(This is the type of fully-realized, never-been-seen before alien environment that I remember expecting from the Star Wars prequels, which also came after a decades-long wait and accompanied by their directors’ proclaiming that he had waited to make the film until he had perfected the technology necessary to bring his visions of alien worlds to life. But whereas the Star Wars prequels ultimately disappointed even on that level — giving us environments that looked beautiful but far too clean and, well, computer-generated — Pandora’s environments feel far more ALIVE to me.)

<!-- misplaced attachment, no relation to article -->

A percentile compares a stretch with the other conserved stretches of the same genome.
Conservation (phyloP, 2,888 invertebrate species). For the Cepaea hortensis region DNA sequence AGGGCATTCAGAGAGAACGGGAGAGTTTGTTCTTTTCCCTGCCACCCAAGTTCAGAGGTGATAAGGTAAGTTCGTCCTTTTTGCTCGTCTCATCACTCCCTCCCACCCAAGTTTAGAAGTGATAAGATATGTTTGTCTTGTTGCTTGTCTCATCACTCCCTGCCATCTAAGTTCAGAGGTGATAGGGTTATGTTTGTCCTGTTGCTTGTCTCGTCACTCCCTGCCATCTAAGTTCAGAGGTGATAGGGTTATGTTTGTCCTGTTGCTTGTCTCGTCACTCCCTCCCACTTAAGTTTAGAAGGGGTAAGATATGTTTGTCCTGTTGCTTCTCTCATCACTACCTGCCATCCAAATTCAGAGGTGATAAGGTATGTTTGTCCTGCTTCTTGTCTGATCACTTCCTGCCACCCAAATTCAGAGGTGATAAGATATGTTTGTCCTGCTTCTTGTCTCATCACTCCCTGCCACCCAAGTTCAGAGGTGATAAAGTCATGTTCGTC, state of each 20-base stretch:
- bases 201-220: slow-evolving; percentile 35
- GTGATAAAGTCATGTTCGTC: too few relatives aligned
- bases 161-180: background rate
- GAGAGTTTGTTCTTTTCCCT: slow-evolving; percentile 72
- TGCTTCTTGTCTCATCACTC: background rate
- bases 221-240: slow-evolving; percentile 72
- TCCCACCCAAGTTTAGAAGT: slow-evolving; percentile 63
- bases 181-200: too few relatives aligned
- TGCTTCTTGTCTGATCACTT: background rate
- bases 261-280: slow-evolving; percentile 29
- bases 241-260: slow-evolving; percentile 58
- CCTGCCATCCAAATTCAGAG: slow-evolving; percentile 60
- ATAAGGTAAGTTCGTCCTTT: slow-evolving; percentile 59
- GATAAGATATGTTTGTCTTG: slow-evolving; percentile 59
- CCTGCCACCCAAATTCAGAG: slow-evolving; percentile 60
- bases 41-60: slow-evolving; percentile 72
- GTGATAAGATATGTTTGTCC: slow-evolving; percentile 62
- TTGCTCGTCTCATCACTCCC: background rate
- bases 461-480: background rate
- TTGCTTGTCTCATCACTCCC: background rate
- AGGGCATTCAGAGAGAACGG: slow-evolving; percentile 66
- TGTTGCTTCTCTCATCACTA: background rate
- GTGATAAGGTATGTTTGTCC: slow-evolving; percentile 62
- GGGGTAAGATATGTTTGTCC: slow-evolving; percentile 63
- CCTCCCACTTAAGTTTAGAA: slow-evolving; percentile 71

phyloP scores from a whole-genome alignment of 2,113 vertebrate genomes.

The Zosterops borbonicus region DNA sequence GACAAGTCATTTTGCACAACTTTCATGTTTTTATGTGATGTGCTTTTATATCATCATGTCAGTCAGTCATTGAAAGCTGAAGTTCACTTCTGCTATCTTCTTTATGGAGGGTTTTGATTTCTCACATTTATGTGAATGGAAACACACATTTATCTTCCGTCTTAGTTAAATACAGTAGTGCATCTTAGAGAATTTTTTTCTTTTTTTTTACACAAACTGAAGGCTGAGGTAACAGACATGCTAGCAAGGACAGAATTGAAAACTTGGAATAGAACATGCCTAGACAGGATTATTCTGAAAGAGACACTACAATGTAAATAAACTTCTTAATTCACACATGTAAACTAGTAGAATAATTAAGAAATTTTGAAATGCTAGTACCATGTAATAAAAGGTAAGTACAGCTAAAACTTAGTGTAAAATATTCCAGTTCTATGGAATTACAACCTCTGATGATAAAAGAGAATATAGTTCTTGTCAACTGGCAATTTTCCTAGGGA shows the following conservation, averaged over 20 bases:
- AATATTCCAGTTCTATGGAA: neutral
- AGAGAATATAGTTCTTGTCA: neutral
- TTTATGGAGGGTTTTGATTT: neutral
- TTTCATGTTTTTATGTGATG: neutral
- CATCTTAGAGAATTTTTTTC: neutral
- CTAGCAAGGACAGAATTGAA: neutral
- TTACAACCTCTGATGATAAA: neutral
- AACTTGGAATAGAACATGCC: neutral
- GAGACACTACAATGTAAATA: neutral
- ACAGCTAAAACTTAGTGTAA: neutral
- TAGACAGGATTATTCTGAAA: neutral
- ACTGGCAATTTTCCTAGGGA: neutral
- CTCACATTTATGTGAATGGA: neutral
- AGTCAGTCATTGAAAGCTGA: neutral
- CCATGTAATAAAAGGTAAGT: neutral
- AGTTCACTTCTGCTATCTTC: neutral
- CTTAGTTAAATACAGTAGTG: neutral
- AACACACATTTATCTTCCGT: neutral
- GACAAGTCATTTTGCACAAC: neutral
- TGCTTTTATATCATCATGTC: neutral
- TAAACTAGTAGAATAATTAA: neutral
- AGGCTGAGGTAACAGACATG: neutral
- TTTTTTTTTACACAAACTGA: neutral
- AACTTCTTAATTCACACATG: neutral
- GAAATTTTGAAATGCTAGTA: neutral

I was also stunned to consider, after having seen the film, just how much screen-time passes without any human characters whatsoever, with only CGI-created Na’vi characters (over ten foot tall blue creatures) on screen (interacting, by the way, in a completely CGI environment). The film hinges on our accepting these “special effects” as living, breathing, REAL creatures, and in that the movie succeeds without question. Yes, they are obviously CGI “effects” (how could these aliens be anything but?), but I never found myself distracted from the story by contemplating the visuals (either because I was impressed by how life-like the CGI was, or because I was bothered by a fake-looking effect). The Na’vi just ARE, and I think you quickly stop thinking about how they were created, which of course is the goal of any good visual effect — to NOT be noticed.